One important trend developing in the national residential real estate market is boomerang or rebound buyers. These are former homeowners that went through a foreclosure or short sale during the Great Recession. With the economic future looking brighter, these people are again looking to become homeowners. In most cities, this makes good economic sense because homeownership is less expensive than renting and of course, owning a home is the largest asset that most American's have.
RealtyTrac estimates that 7.3 million boomerang buyers will return to the housing market over the next eight years. There are no set rules for boomerang buyers to again qualify for a mortgage but there are very real obstacles. The lowest hurdle is qualifying for a loan that a bank keeps in its own portfolio (doesn't resell to Fannie or Freddie). However, these loans usually come with some very ugly terms. For more favorable loans that qualify through the FHA, Fannie, or Freddie, the general waiting period to again qualify for a primary residence mortgage is seven years. However, if extenuating circumstances can be documented, the waiting period can be shortened to three years. Common extenuating circumstances include serious health issues or death of a primary income provider, job loss, or divorce that led to a foreclosure or short sale.
Unfortunately for many wanting to buy a home, their problems go beyond a foreclosure or short sale. They likely have other derogatories on their credit reports. If a person keeps all other payments current and doesn't have other negative events on his or he credit report, a foreclosure or short sale will fade in importance with time and completely fall off the report in seven years. It's important for "want to be homeowners" to keep clean credit reports in order to qualify for an extenuated circumstances three year waiting period.
High current debt can be another problem for borrowers. Even if they keep other bills paid, if they have borrowed too much money they will have trouble qualifying for a loan. And don't max out lines of credit. The most favorable view is taken of lines of credit where about 30% of the max has been borrowed. If you are close to the max, it's viewed as being financially at risk.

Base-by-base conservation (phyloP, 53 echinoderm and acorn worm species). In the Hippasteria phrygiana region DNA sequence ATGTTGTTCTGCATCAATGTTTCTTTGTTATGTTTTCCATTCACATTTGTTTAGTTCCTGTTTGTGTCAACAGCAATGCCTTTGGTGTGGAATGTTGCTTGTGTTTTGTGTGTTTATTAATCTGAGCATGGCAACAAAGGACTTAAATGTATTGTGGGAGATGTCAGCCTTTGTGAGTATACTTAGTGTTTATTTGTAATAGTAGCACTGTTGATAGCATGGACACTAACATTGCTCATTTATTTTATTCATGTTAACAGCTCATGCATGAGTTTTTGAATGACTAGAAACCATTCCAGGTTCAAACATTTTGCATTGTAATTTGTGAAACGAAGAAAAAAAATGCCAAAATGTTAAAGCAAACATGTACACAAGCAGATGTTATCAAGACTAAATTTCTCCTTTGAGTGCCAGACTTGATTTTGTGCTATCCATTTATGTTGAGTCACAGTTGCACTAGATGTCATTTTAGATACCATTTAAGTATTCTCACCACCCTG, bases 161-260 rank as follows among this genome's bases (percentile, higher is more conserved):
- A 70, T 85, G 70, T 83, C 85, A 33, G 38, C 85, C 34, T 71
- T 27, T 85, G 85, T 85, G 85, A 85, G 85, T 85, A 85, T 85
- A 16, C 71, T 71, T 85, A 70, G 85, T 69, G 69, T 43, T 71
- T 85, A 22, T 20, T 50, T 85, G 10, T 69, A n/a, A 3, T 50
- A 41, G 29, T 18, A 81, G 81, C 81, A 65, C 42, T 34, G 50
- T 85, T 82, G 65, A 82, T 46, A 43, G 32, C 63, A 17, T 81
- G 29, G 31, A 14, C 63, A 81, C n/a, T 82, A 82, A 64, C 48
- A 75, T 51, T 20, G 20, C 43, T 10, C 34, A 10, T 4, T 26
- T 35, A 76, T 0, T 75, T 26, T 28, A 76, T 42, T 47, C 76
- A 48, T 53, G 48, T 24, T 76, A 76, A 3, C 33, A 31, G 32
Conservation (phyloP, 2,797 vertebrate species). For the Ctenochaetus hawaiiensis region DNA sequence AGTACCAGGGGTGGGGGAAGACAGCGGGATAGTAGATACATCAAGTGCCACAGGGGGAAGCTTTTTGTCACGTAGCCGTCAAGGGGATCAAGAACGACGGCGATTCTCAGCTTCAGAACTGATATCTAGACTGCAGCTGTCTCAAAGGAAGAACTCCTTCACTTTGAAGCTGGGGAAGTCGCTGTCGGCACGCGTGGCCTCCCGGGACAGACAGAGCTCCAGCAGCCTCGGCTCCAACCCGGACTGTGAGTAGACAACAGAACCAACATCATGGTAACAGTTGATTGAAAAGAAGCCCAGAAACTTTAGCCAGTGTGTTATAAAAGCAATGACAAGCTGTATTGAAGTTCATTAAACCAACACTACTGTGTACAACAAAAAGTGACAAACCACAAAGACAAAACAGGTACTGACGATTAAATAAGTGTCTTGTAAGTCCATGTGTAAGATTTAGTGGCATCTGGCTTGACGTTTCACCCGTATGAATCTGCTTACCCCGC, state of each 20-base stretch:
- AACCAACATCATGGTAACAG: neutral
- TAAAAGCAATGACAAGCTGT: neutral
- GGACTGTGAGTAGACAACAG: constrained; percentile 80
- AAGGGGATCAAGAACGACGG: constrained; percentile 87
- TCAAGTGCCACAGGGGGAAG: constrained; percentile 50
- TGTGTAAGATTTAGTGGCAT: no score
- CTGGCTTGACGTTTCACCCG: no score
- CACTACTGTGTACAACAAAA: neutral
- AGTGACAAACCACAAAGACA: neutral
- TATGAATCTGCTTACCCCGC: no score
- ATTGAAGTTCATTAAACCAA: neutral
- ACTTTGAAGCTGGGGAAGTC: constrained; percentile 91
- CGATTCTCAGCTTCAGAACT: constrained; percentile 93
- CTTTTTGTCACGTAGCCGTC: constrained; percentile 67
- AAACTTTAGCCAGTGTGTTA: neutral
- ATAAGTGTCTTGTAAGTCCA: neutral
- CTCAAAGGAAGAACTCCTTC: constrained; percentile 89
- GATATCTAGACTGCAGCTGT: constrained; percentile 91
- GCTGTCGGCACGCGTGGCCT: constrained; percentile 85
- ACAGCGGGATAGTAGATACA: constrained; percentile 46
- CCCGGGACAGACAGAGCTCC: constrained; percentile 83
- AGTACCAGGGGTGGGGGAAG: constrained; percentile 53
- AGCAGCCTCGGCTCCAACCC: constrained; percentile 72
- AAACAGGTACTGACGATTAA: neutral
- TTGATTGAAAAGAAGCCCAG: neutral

Another problem returning buyers can run into is government guaranteed loans that were paid off. Commonly, these are FHA or VA guaranteed loans. Any amounts repaid as government guaranteed loans must be repaid by the homeowner/borrower before he or she can again qualify for a government backed loan. These transactions are tracked in a government database known as CAIVRS, which isn't available to the public. To learn your status in this database you need to go through a lender.
Another frequent surprise to rebound buyers is the need for a down payment. In the hay-day of real estate purchasing, many buyers got in without a down payment. Those days are gone. The FHA requires a minimum down payment of 3.5% for conforming loans with mortgage insurance. Conforming loans without mortgage insurance require a 20% down payment.
Being preapproved for a loan is a must for buyers today. Neither real estate agents nor sellers want to spend time with potential buyers only to later learn they can't qualify for a loan. Many that bought a home when it was super easy to qualify assume they are ready to buy again today. In many cases that is not true because the rules have changed. Those wanting to buy a house need to consult with a real estate professional to learn what they need to do to again qualify.
Author bio: Brian Kline has been investing in real estate for more than 30 years and writing about real estate investing for seven years. He also draws upon 25 plus years of business experience including 12 years as a manager at Boeing Aircraft Company. Brian currently lives at Lake Cushman, Washington. A vacation destination, a few short miles from a national forest in the Olympic Mountains with the Pacific Ocean a couple of miles in the opposite direction.